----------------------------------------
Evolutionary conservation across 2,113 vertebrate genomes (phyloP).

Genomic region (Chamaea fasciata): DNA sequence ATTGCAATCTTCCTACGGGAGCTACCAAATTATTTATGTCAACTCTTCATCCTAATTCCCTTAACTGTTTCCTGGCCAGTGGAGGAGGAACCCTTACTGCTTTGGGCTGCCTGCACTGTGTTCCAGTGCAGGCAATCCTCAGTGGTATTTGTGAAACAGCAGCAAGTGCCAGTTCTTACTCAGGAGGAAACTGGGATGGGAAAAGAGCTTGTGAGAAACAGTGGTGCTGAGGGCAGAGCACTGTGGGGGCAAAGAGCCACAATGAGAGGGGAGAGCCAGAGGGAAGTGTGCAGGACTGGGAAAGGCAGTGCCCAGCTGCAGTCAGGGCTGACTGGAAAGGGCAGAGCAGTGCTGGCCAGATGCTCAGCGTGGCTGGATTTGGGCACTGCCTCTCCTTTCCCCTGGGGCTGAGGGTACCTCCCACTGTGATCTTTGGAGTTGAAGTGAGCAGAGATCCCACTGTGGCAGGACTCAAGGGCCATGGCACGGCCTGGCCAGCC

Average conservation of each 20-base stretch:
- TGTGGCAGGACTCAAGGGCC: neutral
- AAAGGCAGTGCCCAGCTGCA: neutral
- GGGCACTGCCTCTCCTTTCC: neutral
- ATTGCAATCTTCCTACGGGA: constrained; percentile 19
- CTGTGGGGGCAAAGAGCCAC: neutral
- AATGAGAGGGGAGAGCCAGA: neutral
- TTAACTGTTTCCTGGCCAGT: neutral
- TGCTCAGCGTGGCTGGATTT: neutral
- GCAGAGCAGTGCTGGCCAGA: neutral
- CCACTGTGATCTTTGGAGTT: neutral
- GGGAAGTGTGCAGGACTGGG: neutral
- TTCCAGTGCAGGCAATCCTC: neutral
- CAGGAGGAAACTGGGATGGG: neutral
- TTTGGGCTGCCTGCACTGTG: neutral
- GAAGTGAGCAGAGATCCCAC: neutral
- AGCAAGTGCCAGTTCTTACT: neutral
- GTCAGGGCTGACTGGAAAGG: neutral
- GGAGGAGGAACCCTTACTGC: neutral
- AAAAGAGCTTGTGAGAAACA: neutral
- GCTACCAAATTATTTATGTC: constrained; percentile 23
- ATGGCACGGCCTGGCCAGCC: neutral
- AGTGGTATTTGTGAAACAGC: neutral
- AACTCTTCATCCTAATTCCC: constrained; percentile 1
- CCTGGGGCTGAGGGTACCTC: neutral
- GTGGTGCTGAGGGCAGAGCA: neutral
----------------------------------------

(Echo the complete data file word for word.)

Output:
Evolutionary conservation across 2,113 vertebrate genomes (phyloP).

Genomic region (Chamaea fasciata): DNA sequence ATTGCAATCTTCCTACGGGAGCTACCAAATTATTTATGTCAACTCTTCATCCTAATTCCCTTAACTGTTTCCTGGCCAGTGGAGGAGGAACCCTTACTGCTTTGGGCTGCCTGCACTGTGTTCCAGTGCAGGCAATCCTCAGTGGTATTTGTGAAACAGCAGCAAGTGCCAGTTCTTACTCAGGAGGAAACTGGGATGGGAAAAGAGCTTGTGAGAAACAGTGGTGCTGAGGGCAGAGCACTGTGGGGGCAAAGAGCCACAATGAGAGGGGAGAGCCAGAGGGAAGTGTGCAGGACTGGGAAAGGCAGTGCCCAGCTGCAGTCAGGGCTGACTGGAAAGGGCAGAGCAGTGCTGGCCAGATGCTCAGCGTGGCTGGATTTGGGCACTGCCTCTCCTTTCCCCTGGGGCTGAGGGTACCTCCCACTGTGATCTTTGGAGTTGAAGTGAGCAGAGATCCCACTGTGGCAGGACTCAAGGGCCATGGCACGGCCTGGCCAGCC

Average conservation of each 20-base stretch:
- TGTGGCAGGACTCAAGGGCC: neutral
- AAAGGCAGTGCCCAGCTGCA: neutral
- GGGCACTGCCTCTCCTTTCC: neutral
- ATTGCAATCTTCCTACGGGA: constrained; percentile 19
- CTGTGGGGGCAAAGAGCCAC: neutral
- AATGAGAGGGGAGAGCCAGA: neutral
- TTAACTGTTTCCTGGCCAGT: neutral
- TGCTCAGCGTGGCTGGATTT: neutral
- GCAGAGCAGTGCTGGCCAGA: neutral
- CCACTGTGATCTTTGGAGTT: neutral
- GGGAAGTGTGCAGGACTGGG: neutral
- TTCCAGTGCAGGCAATCCTC: neutral
- CAGGAGGAAACTGGGATGGG: neutral
- TTTGGGCTGCCTGCACTGTG: neutral
- GAAGTGAGCAGAGATCCCAC: neutral
- AGCAAGTGCCAGTTCTTACT: neutral
- GTCAGGGCTGACTGGAAAGG: neutral
- GGAGGAGGAACCCTTACTGC: neutral
- AAAAGAGCTTGTGAGAAACA: neutral
- GCTACCAAATTATTTATGTC: constrained; percentile 23
- ATGGCACGGCCTGGCCAGCC: neutral
- AGTGGTATTTGTGAAACAGC: neutral
- AACTCTTCATCCTAATTCCC: constrained; percentile 1
- CCTGGGGCTGAGGGTACCTC: neutral
- GTGGTGCTGAGGGCAGAGCA: neutral